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I Could Be… a documentary addressing inequity

I Could Be

I could be a congresswoman
Or a garbage woman or
Police officer, or a carpenter
I could be a doctor and a lawyer and a mother
And a good God woman what you’ve done to me
Kind of lover I could be
I could be a computer analyst, the Queen with the nappy hair raising her fist
Or I could be much more and a myriad of this
Hot as the summer, sweet as the first kiss
And even though I can do all these things…

~ Jill Scott
The Fact Is (I Need You)

While Americans tend to be religiously devout, we paradoxically tend to know very little about religion, our own or others’. Religion scholar Stephen Prothero has shown that America is composed of “Protestants who can’t name the four Gospels, Catholics who can’t name the seven sacraments, and Jews who can’t name the five books of Moses.” Religious illiteracy increases the odds of misunderstanding and conflict….
The extent to which we believe God interacts with us and offers us blessings has a profound effect on what we think is right and wrong and what we feel we should do doing with our lives….
Knowing a person’s image of God, therefore, provides us with an opportunity to understand the most intimate moral and introspective conversations they have. Simply put, our picture of God is worth a thousand queries into the substance of our moral and philosophical beliefs…
Our image of God is never simply a reflection of the beliefs of our religious community. The traditional method of classifying people as Catholics or Baptists or Jews tells us little of consequence about what they believe.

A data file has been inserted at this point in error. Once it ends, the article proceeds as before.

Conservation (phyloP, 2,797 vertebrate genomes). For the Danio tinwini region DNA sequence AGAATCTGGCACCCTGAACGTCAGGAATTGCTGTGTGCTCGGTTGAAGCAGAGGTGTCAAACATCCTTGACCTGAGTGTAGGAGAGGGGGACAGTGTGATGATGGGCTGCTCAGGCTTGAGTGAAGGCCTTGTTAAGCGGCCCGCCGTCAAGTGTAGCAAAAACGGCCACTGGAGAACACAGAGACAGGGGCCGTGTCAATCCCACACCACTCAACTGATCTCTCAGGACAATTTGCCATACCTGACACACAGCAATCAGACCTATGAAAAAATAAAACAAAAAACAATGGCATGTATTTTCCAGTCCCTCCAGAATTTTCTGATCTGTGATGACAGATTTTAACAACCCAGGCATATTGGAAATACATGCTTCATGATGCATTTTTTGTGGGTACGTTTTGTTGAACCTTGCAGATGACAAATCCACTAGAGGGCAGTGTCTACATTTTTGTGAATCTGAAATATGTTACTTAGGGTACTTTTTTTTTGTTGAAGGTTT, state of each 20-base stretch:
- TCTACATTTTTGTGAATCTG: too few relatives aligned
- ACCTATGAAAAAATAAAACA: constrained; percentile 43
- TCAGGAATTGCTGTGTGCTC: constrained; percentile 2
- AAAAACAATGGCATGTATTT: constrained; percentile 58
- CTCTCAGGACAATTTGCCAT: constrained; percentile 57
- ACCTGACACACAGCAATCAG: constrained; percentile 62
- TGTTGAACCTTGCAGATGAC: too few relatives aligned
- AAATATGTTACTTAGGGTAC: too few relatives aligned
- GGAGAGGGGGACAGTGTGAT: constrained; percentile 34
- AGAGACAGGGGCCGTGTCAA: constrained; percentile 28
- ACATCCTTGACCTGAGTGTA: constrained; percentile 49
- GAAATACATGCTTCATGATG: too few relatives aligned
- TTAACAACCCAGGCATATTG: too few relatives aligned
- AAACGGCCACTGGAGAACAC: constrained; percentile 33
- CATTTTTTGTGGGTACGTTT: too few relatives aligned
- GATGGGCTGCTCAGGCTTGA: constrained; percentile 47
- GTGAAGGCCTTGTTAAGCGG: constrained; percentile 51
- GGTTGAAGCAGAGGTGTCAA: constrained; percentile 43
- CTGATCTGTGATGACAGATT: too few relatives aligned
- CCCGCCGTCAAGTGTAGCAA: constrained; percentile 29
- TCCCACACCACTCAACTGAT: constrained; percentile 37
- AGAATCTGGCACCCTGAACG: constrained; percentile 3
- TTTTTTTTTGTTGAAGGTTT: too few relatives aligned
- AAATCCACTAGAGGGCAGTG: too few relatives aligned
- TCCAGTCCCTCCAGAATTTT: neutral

~ American’s Four Gods
By Paul Froese
& Christopher Bader
In Jesus’s time there was the practice of sacred sounds and sacred words, which means the actual words that Jesus spoke are a very important part of his teachings.
The prayer that Jesus (Yeshua) gave when a disciple asked “Lord teach us to pray…”

Matthew 21:22

One reason that Hip Hop is so powerful is that Urban Youth have unconsciously tapped into the power of sound.
Hope Community Services

HOPE Community Services is the largest food pantry/soup kitchen in Westchester County. HOPE Volunteer Coordinator Sue Gedney, New York State High Chess Champion Joshua Cola, 94 years old volunteer Iris Freed, and Terrance Jackson.  Photo: http://www.geneshaw.com/

Following in the footsteps of people such as Jack London and George Orwell, Terrance Jackson spent over three years homeless in New Rochelle, NY and discovered the power of empathy to fuel innovation and creativity:
I believe that empathy – the imaginative act of stepping into another person’s shoes and viewing the world from their perspective – is a radical tool for social change and should be a guiding light for the art of living. Over the past decade, I have become convinced that it has the power not only to transform individual lives, but to help tackle some of the great problems of our age, from wealth inequality to violent conflicts and climate change.